General Spring Lawncare
As we plan for spring weather and preparing our lawns for the warmer weather, remember to not get too excited, too soon. Apply fertilizer if needed in late April. Wait to see how the lawn greens up to determine if a spring application is necessary. If a lawn has a medium green hue in late April, skip the typical Arbor Day application in favor of one in late May to early June. Remember to avoid the locations where snow mold was present to avoid heavy growth when recovery is necessary.
Crabgrass is one of the most problematic grassy weeds in lawns. It is a summer annual weed which germinates in the spring and dies with the first frost in the fall. Crabgrass germinates when the soil temperatures average 55-60 degrees Fahrenheit. So, crabgrass preventer should be applied when the soils consistently reach that temperature. Visit http://cropwatch.unl.edu/soiltemperature to view the current soil temperatures for your area. Typical preemergence herbicides include dithiopyr, prodiamine, or pendimethalin as the active ingredient. A second application should be made in late May to June for season-long control.
This winter has been long! It is nice to look forward to spring weather and gardening. We can’t get out there quite yet, but we can begin to plan and start transplants indoors.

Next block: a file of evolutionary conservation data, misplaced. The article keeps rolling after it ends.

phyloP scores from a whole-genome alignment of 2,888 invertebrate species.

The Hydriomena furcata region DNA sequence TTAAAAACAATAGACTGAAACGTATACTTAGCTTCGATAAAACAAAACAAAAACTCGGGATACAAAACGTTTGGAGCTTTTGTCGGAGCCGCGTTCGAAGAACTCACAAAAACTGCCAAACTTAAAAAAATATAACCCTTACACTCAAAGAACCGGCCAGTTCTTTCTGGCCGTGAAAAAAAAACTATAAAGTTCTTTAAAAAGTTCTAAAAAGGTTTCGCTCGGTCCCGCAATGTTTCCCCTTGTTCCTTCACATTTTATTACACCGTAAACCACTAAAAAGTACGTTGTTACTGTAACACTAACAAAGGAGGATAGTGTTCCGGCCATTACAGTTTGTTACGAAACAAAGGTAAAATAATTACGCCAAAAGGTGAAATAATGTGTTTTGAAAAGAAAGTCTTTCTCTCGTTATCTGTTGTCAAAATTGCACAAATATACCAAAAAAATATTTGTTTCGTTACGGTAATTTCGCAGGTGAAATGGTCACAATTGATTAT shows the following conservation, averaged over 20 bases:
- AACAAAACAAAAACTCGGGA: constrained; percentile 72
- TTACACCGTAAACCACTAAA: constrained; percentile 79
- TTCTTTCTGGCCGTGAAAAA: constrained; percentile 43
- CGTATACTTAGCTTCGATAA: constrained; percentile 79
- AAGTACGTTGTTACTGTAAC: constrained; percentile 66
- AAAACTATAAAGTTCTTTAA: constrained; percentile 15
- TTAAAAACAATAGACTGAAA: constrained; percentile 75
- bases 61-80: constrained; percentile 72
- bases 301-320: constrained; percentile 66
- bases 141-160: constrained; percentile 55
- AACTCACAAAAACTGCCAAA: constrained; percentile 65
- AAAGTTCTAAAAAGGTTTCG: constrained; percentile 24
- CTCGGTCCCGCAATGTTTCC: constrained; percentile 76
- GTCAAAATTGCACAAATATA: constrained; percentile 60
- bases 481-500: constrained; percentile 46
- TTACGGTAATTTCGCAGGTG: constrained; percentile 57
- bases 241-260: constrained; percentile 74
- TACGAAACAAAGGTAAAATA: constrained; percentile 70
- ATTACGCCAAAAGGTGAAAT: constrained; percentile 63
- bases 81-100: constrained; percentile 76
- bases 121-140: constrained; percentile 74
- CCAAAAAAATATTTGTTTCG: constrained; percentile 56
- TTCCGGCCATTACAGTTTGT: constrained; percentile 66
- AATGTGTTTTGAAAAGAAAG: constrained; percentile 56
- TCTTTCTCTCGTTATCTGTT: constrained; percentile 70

For a new garden space, choose a location that gets at least 6-8 hours of sunlight and most of the sunlight should come in the afternoon. Select level ground with good soil in a location that is near a water source and is in a location where water does not often sit for long periods of time after rain.
Planning for Garden Rotation
If you have gardened in the location for multiple years, be sure to rotate your crops from season to season. Avoid planting plants from the same family in the same location every year, they should be rotated at least every 2 – 3 years. Tomatoes, peppers, and eggplants are in the same family and cucumbers, zucchini, squash, melons, pumpkins, and gourds are in the same family.
If you are starting a new garden, you may want to do a soil test prior to starting the garden to see where your nutrient, pH, and organic matter levels are in the soil where you plan to garden. You can do a soil test anytime of the year when the soil is dry. Each garden space should be separate samples and the garden soil should be sampled separately from other landscape areas such as the lawn or a flower bed.
To take the soil sample, take multiple samples from 10-15 locations throughout the garden and mix those together to get a uniform sample from across the whole garden. Use a soil probe or small shovel or garden trowel to take the samples. Each sample should include soil from the top 4-6 inches. Mix all of these smaller soil samples in a bucket and fill the sample bag from the mixture to mail off for diagnostics. The sample bag and information on mailing and pricing for soil samples can be obtained at your local Nebraska Extension office. After you get the sample together, mail it in and wait for the results which will help you determine what, if any, amendments should be added to your garden for best growth and production of your plants.